He also enjoyed spending time with animals. He had an extreme love for dogs. He was very active in the Franklin County Humane Society. He was very instrumental in the purchasing of the land and the building of the animal shelter in St. Albans. He was given a small office so he could store his tools at the shelter so he could come into the shelter to make repairs as often as necessary. While stopping in to make repairs he would bring dog treats to give to each dog in the shelter and “chat” with each dog every time he entered into the building. He was on the Board of Directors and the Shelter Committee. He was awarded the Volunteer of the Year Award in 1993 and his name was placed on a bench in front of the shelter in honor of the Volunteer time he gave so willingly.
George spent the last 4 years residing at the Franklin County Rehab Center and made many new friends with visitor and staff during this time. He loved the entire staff and enjoyed many activities with the team members.
Relatives and friends are invited to attend calling hours on Friday, Nov. 30, 2018, from 4 – 7 p.m. at the Brady and Levesque Funeral Home, 86 South Main, St. Albans. A funeral service, burial with military honors, and a reception will be held in the spring. Donations may be made to the Franklin County Humane Society or the Franklin County Vermont Honor Detail of Vermont. Arrangements are entrusted to the Brady & Levesque Funeral Home, where online condolences and memories may be shared with his family at: www.bradyandlevesque.com.
From: Matthew Duggan <firstname.lastname@example.org>
Good afternoon! My great grandfather was in the 94th infantry, 376th regiment, I company. I was just curious if you had any other documents or if there are other 376th veterans that may have known him. His name was Hoyt Johnson. Thanks!
Jessie M. Mile G/302 of Walnut Grove SC, died January 8, 2002
Born in Kershaw County and a resident of the Walnut Grove Community for the past 30 years, he was the husband of the late Bernice Louise Miles and a son of the late Jesse E. and Lillie Morgan Miles.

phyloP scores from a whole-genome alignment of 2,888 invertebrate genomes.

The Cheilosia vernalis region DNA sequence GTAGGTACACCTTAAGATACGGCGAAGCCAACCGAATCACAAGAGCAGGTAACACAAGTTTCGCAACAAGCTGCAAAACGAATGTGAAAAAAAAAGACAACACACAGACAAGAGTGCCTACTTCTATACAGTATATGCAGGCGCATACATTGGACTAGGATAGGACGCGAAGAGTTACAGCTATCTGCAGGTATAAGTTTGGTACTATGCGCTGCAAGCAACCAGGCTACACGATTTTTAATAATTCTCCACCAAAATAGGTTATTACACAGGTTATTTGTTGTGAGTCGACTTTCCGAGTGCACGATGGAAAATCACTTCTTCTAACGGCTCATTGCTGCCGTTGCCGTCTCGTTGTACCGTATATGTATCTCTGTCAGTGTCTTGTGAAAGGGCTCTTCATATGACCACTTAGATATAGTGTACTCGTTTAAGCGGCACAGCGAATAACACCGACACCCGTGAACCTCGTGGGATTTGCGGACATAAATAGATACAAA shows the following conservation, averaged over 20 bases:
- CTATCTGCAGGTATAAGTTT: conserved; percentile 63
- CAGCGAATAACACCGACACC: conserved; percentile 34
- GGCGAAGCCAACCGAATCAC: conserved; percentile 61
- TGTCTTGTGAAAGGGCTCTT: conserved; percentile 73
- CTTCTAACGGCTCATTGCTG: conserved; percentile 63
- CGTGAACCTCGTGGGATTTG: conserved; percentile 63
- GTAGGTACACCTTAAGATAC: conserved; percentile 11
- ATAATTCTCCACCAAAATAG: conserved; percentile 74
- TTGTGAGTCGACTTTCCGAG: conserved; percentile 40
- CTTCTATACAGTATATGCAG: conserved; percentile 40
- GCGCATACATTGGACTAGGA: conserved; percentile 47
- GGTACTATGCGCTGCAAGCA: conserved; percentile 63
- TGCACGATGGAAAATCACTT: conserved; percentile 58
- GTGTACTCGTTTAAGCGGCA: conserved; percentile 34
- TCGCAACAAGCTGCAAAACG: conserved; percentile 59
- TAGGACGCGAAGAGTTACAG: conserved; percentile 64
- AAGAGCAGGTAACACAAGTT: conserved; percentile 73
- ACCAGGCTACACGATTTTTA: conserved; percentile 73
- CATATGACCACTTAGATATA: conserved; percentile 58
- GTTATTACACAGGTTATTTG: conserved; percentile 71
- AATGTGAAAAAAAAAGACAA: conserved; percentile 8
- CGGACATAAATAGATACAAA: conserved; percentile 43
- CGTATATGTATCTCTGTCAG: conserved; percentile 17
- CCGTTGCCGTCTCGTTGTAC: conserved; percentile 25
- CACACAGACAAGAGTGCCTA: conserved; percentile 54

He was retired from Firestone Steel with over 30 years of service, was a U. S. Army Veteran of World War II having received the Purple Heart, and was a member of Roebuck Presbyterian Church.
Survivors include a daughter and son-in-law, Shirley Joyce Willis and Clayton Willis of Spartanburg; one granddaughter, Jane Willis of Spartanburg; one grandson and his wife, Tim and Tracy Willis of Clemson; one great-granddaughter, Emily Willis of Clemson; one sister, Lillie M. Motley of Columbia; one brother, Zeb L. Miles of Columbia; one sister-in-law, Annie Sherbert of Spartanburg; and a number of nieces and nephews, including Frank Sherbert of Pacolet and Joyce St. Louis of Spartanburg, both raised in the home; and a nephew, Tim St. Louis of Spartanburg.
Entombment will be in Greenlawn Mausoleum. In lieu of flowers, memorials may be made to Roebuck Presbyterian Church, P.O. Box 284, Roebuck, SC 29376. The family is at the home.
From: Dewayne Mereness <email@example.com>
My father Charles L. Mereness passed away on October 10, 1981.
He was with the 94th infantry- 319th Medics.
He earned two good conduct models and a Bronze Star.
He was in 4 major battles. The Rheinland, Central Europe, Battle of the Bulge and Northern France.